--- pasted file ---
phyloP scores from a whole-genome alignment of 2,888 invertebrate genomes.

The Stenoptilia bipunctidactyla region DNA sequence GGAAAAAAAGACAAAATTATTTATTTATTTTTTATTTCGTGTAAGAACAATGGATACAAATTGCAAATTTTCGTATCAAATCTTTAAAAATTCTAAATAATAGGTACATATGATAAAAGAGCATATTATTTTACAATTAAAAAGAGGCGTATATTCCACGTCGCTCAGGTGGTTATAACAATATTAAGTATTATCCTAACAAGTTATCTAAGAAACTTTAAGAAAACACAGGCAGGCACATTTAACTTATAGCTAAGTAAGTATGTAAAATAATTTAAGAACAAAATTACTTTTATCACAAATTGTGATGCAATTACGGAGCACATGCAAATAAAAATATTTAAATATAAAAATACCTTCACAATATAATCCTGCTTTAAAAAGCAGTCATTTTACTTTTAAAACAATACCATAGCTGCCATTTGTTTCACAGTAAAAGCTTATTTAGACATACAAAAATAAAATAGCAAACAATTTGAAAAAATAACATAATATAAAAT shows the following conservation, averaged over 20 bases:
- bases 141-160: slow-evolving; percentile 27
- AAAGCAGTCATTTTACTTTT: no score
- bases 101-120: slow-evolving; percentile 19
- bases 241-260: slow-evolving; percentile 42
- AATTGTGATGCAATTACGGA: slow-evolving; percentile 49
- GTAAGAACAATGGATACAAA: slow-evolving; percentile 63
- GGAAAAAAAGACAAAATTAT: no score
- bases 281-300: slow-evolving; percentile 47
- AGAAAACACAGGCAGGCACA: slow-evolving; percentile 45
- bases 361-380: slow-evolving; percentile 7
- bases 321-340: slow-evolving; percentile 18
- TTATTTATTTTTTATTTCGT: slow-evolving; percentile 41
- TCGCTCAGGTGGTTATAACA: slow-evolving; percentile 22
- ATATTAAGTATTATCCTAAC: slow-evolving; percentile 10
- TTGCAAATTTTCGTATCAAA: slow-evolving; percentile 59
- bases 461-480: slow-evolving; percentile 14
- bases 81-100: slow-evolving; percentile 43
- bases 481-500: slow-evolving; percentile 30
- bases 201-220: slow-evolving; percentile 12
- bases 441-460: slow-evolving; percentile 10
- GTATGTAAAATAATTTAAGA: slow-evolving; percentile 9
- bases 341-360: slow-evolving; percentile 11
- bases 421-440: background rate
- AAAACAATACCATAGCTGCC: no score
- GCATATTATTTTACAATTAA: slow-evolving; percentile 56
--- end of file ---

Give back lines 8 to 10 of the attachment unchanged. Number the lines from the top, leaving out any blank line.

- GTAAGAACAATGGATACAAA: slow-evolving; percentile 63
- GGAAAAAAAGACAAAATTAT: no score
- bases 281-300: slow-evolving; percentile 47